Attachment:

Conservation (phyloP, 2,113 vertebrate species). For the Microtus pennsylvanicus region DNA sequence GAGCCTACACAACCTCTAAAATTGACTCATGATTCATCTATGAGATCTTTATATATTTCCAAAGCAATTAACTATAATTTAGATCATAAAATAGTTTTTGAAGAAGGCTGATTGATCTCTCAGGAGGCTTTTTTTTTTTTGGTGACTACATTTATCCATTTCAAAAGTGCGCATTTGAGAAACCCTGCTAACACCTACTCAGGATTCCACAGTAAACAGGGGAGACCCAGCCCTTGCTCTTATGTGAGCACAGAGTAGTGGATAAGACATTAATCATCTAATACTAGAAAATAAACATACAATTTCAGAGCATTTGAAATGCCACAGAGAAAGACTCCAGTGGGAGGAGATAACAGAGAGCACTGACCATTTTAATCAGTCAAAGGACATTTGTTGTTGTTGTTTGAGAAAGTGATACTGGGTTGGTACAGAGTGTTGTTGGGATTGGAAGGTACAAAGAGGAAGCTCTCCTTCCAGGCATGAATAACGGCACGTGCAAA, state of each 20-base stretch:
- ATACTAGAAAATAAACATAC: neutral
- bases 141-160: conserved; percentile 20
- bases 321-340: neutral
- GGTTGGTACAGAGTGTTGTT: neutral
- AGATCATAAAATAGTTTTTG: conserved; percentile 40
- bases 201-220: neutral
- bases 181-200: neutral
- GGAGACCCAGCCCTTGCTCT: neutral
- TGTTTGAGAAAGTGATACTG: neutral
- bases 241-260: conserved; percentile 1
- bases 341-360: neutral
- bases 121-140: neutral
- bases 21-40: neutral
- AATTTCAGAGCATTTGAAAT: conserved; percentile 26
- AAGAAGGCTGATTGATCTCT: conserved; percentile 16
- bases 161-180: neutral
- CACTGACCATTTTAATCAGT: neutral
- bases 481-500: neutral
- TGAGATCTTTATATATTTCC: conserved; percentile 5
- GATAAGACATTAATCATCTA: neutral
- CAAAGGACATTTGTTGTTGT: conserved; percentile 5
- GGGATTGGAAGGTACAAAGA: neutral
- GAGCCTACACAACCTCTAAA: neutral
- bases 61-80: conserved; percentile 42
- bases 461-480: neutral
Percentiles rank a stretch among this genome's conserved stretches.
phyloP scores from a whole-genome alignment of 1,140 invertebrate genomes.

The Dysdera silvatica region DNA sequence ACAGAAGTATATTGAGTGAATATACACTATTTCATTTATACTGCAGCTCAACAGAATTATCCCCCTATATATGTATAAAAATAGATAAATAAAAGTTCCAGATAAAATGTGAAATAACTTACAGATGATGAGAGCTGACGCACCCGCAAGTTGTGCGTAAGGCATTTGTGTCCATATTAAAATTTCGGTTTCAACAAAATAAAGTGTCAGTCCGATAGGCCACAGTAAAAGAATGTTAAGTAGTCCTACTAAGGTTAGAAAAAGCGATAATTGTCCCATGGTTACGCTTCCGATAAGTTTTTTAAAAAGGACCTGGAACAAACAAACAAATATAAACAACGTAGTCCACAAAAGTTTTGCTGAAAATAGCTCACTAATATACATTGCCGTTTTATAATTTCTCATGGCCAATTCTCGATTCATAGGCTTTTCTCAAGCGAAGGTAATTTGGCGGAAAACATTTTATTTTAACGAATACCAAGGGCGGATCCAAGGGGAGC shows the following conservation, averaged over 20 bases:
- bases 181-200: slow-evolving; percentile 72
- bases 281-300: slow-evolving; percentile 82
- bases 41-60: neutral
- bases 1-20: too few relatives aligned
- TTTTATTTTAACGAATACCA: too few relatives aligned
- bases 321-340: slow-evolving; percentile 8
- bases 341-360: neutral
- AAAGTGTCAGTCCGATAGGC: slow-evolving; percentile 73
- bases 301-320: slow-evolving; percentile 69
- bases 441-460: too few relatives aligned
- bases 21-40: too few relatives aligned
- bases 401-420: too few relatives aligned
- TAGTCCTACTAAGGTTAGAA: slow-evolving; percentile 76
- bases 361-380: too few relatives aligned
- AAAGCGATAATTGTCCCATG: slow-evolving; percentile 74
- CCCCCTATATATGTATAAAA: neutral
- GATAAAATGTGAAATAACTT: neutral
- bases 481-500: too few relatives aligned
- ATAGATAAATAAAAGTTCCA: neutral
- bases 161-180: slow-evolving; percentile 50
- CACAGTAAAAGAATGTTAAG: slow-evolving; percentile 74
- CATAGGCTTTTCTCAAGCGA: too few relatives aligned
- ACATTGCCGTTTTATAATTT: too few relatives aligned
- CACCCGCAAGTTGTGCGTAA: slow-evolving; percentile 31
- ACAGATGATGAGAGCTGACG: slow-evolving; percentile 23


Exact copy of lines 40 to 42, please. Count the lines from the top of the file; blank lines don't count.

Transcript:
- bases 21-40: too few relatives aligned
- bases 401-420: too few relatives aligned
- TAGTCCTACTAAGGTTAGAA: slow-evolving; percentile 76